“I just needed someone to talk to”: Mentor program offers more than just tutoring

Community Reports

ALBUQUERQUE, N.M. (KRQE) – An Albuquerque elementary school and a local tutoring organization are piloting an online mentoring program to help cultivate students’ love for reading. Lew Wallace Elementary School and Albuquerque Oasis Intergenerational Tutoring Program are joining elders in the community with elementary students virtually.

Vicki DeVigne, the Albuquerque Oasis tutoring program director said the idea was a collaboration between herself and Lew Wallace Principal Anne Marie Strangio. The program had already been active in the school for a few years but due to COVID-19 closures, they had to rethink how one-on-one tutoring could still continue.

DeVigne worried about the tutors being able to connect online with students. “Not to in any way generalize too much, but a lot of volunteers in demographic that I work with do not necessarily want to do a lot of things online,” DeVigne said. “The volunteers have really stepped out of their comfort zone because they really want to make this work for students.”

Strangio said the first week of online tutoring was tough for students and mentors to get used to doing things virtually, but she was encouraged to witness the learning happening for both parties involved. Jonnae is a second-grade student at Lew Wallace and said her favorite part of tutoring is spending time with someone new. “I’ve been isolated here and I just needed that, I just needed someone to talk to,” Jonnae said.

“I’ve been isolated here and I just needed that, I just needed someone to talk to.”

Jonnae, 2nd grade student at Lew wallace elementary

John Chavez, Jonnae’s father, said Jonnae was hesitant to participate at first because of the negative stigma around tutoring. “Every Thursday is now like Friday here in the house. When Ms. Laurel comes on that screen, it’s go-time and she just absolutely loves it,” Chavez said. “To sit back and just hear your child excelling and thriving and connecting is so good.”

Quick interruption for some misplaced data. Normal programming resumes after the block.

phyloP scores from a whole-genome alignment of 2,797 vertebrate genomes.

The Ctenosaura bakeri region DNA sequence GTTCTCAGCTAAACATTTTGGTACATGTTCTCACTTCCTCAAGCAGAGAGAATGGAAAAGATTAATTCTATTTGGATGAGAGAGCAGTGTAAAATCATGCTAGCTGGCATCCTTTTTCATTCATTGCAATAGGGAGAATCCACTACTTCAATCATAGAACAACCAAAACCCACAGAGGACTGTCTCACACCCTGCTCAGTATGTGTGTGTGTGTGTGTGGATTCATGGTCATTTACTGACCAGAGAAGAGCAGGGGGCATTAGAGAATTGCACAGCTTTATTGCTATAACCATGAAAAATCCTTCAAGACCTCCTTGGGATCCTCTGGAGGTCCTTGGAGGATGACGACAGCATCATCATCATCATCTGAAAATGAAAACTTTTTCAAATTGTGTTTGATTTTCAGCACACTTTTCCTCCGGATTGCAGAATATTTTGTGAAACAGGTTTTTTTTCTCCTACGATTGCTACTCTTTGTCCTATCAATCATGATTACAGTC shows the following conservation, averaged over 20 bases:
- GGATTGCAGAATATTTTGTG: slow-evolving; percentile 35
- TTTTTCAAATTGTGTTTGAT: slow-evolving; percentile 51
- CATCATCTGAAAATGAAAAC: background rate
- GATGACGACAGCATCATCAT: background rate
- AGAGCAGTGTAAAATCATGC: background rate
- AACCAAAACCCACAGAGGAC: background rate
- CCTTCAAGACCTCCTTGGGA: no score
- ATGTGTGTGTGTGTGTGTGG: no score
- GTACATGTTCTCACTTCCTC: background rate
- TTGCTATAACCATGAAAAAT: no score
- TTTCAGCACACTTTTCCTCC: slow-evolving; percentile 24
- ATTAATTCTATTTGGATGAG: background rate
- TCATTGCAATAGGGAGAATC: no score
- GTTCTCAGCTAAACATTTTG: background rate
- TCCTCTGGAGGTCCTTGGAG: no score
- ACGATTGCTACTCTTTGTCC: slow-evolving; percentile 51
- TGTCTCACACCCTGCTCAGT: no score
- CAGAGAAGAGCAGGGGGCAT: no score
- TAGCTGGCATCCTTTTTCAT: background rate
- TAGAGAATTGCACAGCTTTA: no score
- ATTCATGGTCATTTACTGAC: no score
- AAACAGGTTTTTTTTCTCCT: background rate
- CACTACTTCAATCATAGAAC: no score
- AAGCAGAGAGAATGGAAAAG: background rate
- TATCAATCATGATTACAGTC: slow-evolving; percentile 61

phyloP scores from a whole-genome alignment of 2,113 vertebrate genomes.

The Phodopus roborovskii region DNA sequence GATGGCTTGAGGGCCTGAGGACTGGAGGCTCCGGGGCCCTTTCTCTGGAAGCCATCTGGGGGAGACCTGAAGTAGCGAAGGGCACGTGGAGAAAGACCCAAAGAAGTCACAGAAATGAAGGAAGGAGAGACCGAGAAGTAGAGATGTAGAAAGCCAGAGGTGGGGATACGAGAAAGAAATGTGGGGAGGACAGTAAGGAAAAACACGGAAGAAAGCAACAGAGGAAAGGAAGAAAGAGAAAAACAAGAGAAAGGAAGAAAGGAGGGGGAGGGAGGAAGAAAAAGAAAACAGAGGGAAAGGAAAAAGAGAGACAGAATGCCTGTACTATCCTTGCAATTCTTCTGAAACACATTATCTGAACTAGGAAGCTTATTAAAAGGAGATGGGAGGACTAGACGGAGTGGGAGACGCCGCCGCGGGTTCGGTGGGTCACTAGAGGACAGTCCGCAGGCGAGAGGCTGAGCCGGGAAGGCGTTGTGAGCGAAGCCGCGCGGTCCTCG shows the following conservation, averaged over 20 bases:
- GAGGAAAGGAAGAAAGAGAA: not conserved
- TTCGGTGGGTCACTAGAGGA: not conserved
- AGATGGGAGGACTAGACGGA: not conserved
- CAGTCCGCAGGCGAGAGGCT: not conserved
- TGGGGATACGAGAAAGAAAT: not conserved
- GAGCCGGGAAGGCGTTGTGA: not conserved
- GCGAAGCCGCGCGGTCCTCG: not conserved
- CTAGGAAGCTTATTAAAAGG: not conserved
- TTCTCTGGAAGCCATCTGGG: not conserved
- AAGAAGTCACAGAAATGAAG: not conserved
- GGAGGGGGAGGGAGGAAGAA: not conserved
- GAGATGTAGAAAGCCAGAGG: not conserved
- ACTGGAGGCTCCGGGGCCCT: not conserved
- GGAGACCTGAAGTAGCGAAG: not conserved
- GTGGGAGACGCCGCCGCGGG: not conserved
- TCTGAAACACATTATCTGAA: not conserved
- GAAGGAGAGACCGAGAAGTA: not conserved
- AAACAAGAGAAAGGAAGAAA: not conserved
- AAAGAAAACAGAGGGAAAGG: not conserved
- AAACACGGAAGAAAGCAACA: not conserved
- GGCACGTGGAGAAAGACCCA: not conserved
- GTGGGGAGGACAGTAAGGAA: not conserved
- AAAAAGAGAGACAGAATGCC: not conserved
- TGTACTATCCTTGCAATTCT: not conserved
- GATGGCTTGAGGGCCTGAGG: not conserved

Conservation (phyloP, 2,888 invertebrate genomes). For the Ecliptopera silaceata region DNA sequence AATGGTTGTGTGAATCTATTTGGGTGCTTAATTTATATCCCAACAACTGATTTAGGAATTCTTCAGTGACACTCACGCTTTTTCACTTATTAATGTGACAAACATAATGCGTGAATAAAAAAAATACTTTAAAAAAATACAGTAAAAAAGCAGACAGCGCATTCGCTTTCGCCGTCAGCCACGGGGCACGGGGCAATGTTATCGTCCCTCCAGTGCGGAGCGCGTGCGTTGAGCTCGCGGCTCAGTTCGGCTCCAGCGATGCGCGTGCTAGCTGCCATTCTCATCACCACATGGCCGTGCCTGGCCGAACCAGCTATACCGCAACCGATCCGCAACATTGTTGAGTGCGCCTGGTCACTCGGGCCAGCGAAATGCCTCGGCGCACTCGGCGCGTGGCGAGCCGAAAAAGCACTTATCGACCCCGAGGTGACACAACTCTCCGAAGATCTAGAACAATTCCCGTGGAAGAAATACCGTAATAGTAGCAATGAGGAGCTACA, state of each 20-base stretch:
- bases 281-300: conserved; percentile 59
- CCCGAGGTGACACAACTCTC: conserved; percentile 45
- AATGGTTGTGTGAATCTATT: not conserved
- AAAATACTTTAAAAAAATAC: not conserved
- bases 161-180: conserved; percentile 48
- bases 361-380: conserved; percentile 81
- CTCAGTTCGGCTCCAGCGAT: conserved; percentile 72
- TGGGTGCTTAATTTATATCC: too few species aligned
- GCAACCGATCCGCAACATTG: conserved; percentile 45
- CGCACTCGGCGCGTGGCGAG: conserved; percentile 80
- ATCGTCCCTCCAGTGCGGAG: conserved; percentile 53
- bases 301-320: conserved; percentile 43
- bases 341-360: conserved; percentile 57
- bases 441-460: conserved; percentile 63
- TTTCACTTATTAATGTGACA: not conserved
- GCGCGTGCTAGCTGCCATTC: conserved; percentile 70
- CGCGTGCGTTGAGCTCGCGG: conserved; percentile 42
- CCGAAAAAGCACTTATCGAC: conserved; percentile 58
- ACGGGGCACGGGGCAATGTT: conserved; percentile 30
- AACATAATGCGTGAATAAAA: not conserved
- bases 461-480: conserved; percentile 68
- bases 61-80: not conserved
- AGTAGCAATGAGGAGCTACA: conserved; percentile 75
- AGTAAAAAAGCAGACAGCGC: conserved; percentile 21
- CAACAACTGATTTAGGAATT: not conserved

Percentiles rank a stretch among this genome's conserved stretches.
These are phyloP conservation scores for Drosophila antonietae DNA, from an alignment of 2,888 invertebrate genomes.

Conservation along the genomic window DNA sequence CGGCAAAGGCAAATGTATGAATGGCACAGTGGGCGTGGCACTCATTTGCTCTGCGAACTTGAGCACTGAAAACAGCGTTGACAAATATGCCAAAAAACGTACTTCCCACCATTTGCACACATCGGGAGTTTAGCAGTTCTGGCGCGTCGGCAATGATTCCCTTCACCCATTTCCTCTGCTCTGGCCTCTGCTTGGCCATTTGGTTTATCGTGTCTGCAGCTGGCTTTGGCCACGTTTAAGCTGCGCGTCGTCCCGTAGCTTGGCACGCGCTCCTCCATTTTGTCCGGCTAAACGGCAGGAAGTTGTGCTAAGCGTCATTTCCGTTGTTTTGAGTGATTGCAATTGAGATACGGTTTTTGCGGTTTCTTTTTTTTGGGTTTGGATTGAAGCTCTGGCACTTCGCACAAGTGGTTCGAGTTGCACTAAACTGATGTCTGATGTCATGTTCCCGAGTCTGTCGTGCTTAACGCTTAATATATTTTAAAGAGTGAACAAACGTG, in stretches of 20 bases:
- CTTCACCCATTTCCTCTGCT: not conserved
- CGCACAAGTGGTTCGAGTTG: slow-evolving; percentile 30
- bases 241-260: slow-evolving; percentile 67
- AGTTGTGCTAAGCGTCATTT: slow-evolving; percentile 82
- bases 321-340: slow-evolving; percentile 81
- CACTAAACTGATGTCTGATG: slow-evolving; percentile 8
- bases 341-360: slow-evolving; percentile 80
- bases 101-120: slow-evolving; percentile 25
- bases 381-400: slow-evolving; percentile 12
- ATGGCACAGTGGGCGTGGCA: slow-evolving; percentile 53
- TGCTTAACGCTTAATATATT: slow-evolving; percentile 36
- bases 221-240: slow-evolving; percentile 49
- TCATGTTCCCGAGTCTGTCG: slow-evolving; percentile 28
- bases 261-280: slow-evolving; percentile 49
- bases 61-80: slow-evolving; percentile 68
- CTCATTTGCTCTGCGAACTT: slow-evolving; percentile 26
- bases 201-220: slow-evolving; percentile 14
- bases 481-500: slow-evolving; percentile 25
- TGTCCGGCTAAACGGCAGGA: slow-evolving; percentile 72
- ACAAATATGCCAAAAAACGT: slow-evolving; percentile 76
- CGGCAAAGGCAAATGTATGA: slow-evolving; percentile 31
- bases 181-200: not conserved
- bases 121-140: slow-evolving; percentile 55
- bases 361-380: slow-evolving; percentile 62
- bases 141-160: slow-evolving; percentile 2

Tate is in third grade at Lew Wallace Elementary and one of the very first participants of the Oasis program. Earlvandaline Begaye, Tate’s mother, said the program has helped him find a passion for reading. “When he started the program, it really showed him not only the importance of reading but also that it could be fun,” Begaye said. “Coming from the Native American community and as a college graduate, I’m just so grateful for it because I believe reading is so essential.”

Laurel Anderson and Fred Grambort are Jonnae and Tate’s mentors and both agreed the mentors get just as much out of it as the students do. Grambort came from a career in pediatrics and Anderson is a retired teacher. “I would introduce myself to the teacher and tell them I’m not trying to take their place, but I’m hoping to present reading as an enjoyable experience, and kind of present myself almost like, I’m not their grandfather, but they could imagine that would be the status of my position in the system,” Grambort said.

To learn more about the program or volunteer as a mentor, visit the Albuquerque Oasis Intergenerational Tutoring website.

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